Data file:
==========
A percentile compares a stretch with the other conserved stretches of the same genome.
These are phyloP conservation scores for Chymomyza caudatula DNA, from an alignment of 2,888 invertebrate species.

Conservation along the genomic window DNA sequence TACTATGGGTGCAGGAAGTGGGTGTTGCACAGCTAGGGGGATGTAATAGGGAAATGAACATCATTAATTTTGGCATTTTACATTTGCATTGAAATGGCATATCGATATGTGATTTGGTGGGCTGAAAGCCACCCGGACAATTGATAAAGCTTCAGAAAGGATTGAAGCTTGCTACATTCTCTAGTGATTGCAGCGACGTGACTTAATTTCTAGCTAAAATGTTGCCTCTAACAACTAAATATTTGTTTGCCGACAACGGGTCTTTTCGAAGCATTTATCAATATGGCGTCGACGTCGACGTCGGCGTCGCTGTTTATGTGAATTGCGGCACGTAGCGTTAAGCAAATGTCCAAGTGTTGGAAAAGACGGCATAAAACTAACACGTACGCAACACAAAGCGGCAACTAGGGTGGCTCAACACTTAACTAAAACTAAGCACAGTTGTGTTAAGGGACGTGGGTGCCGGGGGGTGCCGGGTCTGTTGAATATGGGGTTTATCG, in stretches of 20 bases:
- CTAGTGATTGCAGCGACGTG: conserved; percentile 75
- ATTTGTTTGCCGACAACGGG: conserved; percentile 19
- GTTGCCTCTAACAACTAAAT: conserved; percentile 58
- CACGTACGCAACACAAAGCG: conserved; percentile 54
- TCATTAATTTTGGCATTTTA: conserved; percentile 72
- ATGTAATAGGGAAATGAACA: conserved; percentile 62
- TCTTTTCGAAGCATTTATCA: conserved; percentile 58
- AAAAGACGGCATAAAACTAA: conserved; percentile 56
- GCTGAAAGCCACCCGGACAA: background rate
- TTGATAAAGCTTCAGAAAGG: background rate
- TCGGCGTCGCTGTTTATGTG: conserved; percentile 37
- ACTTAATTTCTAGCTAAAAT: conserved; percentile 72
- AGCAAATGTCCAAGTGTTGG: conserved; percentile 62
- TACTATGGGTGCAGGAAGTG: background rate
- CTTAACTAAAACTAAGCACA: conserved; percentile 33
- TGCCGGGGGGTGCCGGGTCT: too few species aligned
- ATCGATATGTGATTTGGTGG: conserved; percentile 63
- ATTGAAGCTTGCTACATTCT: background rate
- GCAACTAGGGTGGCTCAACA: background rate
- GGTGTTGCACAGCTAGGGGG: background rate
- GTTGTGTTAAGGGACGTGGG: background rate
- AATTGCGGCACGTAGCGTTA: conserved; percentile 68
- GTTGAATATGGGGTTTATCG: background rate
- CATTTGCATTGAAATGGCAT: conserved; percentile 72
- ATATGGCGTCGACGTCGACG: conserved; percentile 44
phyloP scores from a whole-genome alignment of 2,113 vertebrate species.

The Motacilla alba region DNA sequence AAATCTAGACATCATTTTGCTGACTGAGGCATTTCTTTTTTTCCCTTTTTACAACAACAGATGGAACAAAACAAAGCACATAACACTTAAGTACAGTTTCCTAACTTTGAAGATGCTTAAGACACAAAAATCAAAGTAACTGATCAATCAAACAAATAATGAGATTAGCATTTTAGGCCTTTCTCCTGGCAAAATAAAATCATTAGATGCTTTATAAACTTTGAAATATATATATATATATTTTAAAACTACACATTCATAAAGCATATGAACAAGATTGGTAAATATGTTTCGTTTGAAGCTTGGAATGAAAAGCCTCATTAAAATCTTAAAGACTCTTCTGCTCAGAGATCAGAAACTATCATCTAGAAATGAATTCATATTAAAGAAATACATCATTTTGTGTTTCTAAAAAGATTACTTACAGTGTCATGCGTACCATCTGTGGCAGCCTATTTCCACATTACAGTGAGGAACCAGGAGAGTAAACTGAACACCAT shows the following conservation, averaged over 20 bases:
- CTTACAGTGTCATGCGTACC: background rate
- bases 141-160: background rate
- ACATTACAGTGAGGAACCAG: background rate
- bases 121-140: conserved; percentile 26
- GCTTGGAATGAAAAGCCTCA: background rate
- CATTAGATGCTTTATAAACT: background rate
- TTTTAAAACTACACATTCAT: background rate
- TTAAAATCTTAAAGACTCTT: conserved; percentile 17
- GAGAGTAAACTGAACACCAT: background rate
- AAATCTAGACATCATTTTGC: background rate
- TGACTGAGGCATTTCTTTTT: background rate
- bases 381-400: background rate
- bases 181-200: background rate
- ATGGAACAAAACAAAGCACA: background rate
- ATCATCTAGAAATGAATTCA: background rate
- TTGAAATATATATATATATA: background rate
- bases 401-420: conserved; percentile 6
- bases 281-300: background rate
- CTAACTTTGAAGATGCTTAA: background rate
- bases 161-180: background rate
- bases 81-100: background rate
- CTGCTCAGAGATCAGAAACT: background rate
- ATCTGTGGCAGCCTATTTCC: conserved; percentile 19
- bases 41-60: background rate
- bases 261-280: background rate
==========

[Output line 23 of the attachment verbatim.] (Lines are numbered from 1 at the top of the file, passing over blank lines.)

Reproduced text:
- GGTGTTGCACAGCTAGGGGG: background rate